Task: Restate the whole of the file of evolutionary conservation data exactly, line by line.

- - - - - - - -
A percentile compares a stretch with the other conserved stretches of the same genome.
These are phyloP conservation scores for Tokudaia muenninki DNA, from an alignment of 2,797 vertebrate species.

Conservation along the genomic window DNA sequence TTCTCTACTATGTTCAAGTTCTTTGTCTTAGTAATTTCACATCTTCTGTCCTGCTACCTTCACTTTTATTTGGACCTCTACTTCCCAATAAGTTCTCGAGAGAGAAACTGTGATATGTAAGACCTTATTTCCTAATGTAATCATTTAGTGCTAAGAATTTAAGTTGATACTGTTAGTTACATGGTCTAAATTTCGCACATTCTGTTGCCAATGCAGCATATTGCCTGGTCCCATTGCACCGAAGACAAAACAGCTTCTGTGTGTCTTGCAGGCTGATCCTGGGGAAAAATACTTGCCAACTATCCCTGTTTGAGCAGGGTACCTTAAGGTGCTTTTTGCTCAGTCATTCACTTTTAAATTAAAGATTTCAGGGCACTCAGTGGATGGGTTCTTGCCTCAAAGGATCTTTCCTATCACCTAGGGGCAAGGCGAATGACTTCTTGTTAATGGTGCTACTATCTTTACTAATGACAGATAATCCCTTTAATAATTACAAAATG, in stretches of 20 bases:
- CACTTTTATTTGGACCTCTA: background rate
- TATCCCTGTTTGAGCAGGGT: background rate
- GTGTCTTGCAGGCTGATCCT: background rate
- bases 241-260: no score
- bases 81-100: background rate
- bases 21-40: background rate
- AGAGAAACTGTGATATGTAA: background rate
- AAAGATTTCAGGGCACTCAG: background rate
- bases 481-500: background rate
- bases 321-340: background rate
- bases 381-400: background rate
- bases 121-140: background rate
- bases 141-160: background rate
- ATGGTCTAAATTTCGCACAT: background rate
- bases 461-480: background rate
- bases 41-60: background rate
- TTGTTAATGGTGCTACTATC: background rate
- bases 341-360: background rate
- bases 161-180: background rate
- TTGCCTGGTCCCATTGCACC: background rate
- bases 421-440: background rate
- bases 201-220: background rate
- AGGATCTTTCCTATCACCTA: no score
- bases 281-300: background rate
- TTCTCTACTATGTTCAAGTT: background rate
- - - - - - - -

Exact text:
A percentile compares a stretch with the other conserved stretches of the same genome.
These are phyloP conservation scores for Tokudaia muenninki DNA, from an alignment of 2,797 vertebrate species.

Conservation along the genomic window DNA sequence TTCTCTACTATGTTCAAGTTCTTTGTCTTAGTAATTTCACATCTTCTGTCCTGCTACCTTCACTTTTATTTGGACCTCTACTTCCCAATAAGTTCTCGAGAGAGAAACTGTGATATGTAAGACCTTATTTCCTAATGTAATCATTTAGTGCTAAGAATTTAAGTTGATACTGTTAGTTACATGGTCTAAATTTCGCACATTCTGTTGCCAATGCAGCATATTGCCTGGTCCCATTGCACCGAAGACAAAACAGCTTCTGTGTGTCTTGCAGGCTGATCCTGGGGAAAAATACTTGCCAACTATCCCTGTTTGAGCAGGGTACCTTAAGGTGCTTTTTGCTCAGTCATTCACTTTTAAATTAAAGATTTCAGGGCACTCAGTGGATGGGTTCTTGCCTCAAAGGATCTTTCCTATCACCTAGGGGCAAGGCGAATGACTTCTTGTTAATGGTGCTACTATCTTTACTAATGACAGATAATCCCTTTAATAATTACAAAATG, in stretches of 20 bases:
- CACTTTTATTTGGACCTCTA: background rate
- TATCCCTGTTTGAGCAGGGT: background rate
- GTGTCTTGCAGGCTGATCCT: background rate
- bases 241-260: no score
- bases 81-100: background rate
- bases 21-40: background rate
- AGAGAAACTGTGATATGTAA: background rate
- AAAGATTTCAGGGCACTCAG: background rate
- bases 481-500: background rate
- bases 321-340: background rate
- bases 381-400: background rate
- bases 121-140: background rate
- bases 141-160: background rate
- ATGGTCTAAATTTCGCACAT: background rate
- bases 461-480: background rate
- bases 41-60: background rate
- TTGTTAATGGTGCTACTATC: background rate
- bases 341-360: background rate
- bases 161-180: background rate
- TTGCCTGGTCCCATTGCACC: background rate
- bases 421-440: background rate
- bases 201-220: background rate
- AGGATCTTTCCTATCACCTA: no score
- bases 281-300: background rate
- TTCTCTACTATGTTCAAGTT: background rate